“Teaching is the only major occupation of man for which we have not yet developed tools that make an average person capable of competence and performance. In teaching we rely on the "naturals," the ones who somehow know how to teach”

9 Sadly, Education has been a Creature of Fashion
For those of us who have been around education for a few decades or so –you may remember Traditional (3 RRR’s) Progressive Education - Back to Basics (Traditional) Now Student-centred, inquiry-based, game-based, etc)

10 Educational Jurassic Park
The present vogue is Constructivism and the teacher is no more the Sage on the Stage but the Guide on the Side (Why many don’t take teacher professionalism seriously)

11 Creative Teaching – Science or Art?

12 Moving out of Educational Jurassic Park
“Contrary to common belief, people don’t have different learning styles. They do, however, have different personalities. The distinction is important, because we need to be clear that everybody learns in the same way” (Schank. R., 1999, p.48) “Emphasizing learning styles...are noted for their lack of impact” (Hattie, J, 2009, A synthesis of over 800 Meta-Analyses Relating to Achievement,p.199) “While our lives and our problems are very different, our brains work in similar ways” (Goulston, 2009, p.3)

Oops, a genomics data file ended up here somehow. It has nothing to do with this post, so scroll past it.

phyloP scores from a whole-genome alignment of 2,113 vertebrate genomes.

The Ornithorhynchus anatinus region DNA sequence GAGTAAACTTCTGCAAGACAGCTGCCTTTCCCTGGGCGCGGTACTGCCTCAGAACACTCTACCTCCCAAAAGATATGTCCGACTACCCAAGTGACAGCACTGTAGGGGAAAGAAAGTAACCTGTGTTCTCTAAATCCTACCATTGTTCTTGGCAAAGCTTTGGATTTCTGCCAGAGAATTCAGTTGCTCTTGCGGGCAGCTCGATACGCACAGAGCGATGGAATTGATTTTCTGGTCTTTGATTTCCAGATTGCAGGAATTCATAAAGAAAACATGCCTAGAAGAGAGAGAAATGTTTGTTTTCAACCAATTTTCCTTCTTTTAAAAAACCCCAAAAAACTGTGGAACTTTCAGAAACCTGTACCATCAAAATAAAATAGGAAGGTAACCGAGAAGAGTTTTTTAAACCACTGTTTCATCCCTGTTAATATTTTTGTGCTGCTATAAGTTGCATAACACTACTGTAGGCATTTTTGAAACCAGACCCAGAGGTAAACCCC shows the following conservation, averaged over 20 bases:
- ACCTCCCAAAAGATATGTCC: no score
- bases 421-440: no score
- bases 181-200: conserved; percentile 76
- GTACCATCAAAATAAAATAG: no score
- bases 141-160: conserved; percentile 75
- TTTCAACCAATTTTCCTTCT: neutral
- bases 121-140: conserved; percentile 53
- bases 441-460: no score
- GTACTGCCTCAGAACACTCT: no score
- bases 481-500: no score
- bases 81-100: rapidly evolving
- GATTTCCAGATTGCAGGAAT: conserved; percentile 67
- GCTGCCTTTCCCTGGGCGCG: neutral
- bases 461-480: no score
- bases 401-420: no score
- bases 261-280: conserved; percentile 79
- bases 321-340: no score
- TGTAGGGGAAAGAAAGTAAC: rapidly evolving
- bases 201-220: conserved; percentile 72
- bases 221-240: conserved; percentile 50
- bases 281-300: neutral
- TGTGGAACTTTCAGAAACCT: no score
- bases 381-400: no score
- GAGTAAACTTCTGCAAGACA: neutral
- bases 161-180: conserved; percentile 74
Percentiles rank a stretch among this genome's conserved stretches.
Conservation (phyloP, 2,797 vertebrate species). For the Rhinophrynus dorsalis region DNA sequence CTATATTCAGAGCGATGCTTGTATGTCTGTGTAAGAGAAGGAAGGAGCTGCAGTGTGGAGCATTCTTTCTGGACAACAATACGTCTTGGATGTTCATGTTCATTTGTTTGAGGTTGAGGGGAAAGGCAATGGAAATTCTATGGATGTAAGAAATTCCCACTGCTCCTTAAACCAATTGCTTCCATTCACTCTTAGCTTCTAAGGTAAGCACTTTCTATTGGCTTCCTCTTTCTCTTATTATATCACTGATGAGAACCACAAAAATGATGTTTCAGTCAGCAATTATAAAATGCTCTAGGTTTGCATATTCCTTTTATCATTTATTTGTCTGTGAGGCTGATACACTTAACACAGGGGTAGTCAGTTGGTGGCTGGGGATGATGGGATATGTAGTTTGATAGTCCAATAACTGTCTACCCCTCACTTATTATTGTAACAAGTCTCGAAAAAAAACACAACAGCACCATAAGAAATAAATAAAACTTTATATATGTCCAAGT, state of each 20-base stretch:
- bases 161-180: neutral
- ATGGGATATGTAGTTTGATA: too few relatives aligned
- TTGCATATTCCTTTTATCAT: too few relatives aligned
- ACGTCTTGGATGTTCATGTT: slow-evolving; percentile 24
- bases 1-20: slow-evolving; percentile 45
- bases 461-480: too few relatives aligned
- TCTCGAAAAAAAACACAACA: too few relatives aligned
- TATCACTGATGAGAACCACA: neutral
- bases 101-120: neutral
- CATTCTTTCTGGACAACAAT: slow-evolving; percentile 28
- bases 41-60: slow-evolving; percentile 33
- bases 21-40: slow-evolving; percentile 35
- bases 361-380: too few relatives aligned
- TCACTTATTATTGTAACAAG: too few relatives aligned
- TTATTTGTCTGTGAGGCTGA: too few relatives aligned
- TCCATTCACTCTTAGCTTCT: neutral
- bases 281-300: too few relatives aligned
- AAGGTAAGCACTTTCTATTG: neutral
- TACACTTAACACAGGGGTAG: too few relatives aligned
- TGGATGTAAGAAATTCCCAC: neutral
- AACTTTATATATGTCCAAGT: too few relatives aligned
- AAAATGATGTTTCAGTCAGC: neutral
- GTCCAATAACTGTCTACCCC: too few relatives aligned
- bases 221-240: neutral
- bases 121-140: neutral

13 The Serial Position Curve
80 70 60 50 40 30 20 Primacy Effect Recency Effect Proportion Correct von Restorff Effect Position on List

14 Psychological Effects
Primacy Effect (the tendency for the first items presented in a series to be remembered better or more easily) Recency Effect (the tendency for the most recently presented items or experiences to be remembered best) Von Restorff Effect (the tendency to remember distinct or novel items and experiences)

15 Model of Human Memory Sight Hearing Touch Smell Taste Working Memory
V I R O M T Working Memory 5-9 bits of information Long – Term Memory Forgetting Infinite Capacity